Scrabble players are taking racial and ethnic slurs out of the game

Scrabble players are taking racial and ethnic slurs out of the game

Scrabble players won’t be able to spell out racial and ethnic slurs, even if they could earn a triple word score.

The North American Scrabble Players Association (NASPA) announced on Wednesday that it will remove slurs and other offensive words from the official word list that’s used at its tournaments.

The group decided to remove the slurs after conducting a poll of its members that received more than a thousand passionate responses, NASPA CEO John Chew said in a statement.
Chew said that they decided to remove the words, so that the game would be more inclusive.

“How can we in this day tell prospective members that they can only play with us if they accept that offensive slurs have no meaning when played on a board? Chew said in the statement.

Chew said the debate has stirred up a lot of strong feelings in the group.

“Some members threatened to leave the association if a single word were removed; others threatened to leave the association if any offensive words remained. There were a lot of good and bad arguments on both sides,” he said in the statement.

Toymaker Hasbro, which own the rights to Scrabble in North America, announced that it is changing the game’s official rules “to make clear that slurs are not permissible in any form of the game.”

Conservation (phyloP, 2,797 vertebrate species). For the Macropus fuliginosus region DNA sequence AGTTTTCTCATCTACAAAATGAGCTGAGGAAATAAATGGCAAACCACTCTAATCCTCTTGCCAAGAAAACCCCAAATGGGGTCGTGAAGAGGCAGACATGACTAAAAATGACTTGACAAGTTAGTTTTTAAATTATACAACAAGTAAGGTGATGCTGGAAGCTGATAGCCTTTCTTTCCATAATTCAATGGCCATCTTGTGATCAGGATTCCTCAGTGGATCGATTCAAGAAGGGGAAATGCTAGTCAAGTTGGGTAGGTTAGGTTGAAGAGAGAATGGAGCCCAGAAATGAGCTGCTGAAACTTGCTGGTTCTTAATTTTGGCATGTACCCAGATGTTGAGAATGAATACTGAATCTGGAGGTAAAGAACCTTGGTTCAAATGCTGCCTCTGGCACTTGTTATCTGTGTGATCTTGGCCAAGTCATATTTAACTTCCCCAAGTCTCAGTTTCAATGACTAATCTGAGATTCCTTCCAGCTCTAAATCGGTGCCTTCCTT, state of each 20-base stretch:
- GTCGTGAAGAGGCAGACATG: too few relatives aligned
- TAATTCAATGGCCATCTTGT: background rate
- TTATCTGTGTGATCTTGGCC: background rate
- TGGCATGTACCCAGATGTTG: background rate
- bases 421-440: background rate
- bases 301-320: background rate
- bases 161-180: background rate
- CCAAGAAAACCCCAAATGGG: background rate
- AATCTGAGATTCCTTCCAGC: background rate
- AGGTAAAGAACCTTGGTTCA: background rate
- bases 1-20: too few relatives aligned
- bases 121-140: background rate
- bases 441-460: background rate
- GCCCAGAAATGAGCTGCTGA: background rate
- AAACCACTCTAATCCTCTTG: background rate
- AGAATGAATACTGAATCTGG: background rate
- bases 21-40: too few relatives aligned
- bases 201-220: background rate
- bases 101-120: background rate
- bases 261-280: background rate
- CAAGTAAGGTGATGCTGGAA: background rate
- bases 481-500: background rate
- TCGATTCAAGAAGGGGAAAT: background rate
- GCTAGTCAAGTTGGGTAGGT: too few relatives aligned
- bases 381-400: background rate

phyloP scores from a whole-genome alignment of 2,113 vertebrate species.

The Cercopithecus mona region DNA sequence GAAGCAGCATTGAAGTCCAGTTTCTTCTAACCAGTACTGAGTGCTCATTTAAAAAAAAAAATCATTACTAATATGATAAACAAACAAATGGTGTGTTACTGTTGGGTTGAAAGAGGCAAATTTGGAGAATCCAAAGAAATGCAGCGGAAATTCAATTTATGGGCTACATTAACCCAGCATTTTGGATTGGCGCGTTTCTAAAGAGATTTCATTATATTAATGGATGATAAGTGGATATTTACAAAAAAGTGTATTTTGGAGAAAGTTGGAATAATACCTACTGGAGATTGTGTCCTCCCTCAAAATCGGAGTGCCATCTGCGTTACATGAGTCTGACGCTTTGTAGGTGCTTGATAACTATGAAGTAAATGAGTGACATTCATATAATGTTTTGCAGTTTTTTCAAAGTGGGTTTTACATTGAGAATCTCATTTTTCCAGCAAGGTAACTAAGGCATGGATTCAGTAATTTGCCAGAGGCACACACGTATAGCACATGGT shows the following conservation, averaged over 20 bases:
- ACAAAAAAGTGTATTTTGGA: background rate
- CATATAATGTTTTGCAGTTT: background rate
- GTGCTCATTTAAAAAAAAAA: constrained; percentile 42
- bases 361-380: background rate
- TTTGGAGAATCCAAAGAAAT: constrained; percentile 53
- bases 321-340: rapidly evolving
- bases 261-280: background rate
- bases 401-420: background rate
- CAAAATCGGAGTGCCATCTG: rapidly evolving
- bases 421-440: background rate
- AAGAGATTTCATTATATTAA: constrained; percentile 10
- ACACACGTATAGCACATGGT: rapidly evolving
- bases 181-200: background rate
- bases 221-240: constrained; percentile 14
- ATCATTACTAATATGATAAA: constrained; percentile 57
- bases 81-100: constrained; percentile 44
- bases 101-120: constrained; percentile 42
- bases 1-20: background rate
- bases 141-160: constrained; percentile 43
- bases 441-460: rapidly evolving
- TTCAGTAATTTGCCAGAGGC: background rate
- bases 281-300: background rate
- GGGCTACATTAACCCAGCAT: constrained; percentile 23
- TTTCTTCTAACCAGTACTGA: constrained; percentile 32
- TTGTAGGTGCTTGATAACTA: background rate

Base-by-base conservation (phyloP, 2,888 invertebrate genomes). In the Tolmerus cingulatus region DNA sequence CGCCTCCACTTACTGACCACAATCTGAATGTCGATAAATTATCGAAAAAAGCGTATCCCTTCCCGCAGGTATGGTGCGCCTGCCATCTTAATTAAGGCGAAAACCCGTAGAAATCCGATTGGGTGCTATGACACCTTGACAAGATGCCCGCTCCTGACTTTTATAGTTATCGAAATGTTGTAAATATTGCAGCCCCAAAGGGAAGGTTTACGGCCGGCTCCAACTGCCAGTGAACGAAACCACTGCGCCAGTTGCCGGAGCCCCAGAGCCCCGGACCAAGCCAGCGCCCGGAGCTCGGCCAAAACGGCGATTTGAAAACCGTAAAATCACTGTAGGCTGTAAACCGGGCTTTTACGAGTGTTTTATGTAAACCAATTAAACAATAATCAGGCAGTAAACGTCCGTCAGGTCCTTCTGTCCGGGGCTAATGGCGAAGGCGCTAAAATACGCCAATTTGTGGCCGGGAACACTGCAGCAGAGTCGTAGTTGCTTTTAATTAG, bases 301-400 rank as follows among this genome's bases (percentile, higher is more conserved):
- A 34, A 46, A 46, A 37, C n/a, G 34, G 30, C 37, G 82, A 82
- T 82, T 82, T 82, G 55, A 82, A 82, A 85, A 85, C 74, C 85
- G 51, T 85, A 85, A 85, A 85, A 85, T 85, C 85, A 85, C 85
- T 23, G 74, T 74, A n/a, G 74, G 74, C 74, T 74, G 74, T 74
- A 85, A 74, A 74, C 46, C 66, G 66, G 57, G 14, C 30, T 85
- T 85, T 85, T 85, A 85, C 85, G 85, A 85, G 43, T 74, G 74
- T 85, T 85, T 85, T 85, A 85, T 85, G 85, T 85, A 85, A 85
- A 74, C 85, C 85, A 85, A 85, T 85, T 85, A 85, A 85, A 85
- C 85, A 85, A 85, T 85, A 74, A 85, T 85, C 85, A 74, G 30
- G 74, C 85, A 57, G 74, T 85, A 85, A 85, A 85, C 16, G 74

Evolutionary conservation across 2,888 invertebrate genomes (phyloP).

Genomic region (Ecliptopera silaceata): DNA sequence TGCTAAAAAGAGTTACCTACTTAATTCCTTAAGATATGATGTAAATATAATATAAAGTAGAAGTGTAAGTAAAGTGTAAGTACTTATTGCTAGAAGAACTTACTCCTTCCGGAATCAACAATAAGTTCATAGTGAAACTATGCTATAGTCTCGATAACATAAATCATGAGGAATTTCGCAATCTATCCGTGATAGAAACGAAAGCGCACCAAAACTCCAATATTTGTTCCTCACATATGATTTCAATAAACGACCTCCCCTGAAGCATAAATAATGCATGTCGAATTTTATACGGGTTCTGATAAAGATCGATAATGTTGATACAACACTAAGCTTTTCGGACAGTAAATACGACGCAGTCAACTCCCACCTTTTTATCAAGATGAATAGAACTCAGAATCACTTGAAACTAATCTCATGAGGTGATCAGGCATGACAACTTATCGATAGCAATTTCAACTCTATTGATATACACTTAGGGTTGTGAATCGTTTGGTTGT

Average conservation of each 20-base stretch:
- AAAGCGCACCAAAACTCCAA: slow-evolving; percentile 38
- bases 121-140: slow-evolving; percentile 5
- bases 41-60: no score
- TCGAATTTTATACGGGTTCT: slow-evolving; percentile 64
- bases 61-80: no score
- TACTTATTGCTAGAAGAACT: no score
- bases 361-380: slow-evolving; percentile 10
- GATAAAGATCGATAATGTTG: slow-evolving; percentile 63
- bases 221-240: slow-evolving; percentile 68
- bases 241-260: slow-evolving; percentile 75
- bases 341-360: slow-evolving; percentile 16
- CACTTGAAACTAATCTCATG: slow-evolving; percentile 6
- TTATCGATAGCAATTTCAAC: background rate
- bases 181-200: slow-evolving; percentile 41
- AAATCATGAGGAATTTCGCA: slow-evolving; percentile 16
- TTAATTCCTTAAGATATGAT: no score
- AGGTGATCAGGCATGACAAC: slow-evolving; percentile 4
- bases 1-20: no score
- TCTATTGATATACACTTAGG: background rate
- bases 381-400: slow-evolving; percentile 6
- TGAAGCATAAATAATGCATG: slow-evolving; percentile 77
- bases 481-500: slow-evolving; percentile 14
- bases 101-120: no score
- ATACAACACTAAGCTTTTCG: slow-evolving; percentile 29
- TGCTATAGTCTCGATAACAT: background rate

“Hasbro Gaming is rooted in community and bringing people together, and we are committed to providing an experience that is inclusive and enjoyable for all,” the company said in a statement.

Hasbro said that it first started removing offensive words from the Merriam-Webster Official Scrabble Players Dictionary in 1994 and reviews the full list before each reprinting.

NASPA uses its own list in tournaments, but Chew said he group would consult with Merriam-Webster.

Chew said he loves Scrabble because it brings all kinds of different people together, but said they need to do more to be more inclusive.

“As people have said across the spectrum of responses, removing slurs is the very least that we can do to make our association more inclusive. I will be reaching out to the community for suggestions in coming months, and look forward to working with everyone to make our community a larger and happier one,” he said.

Blogs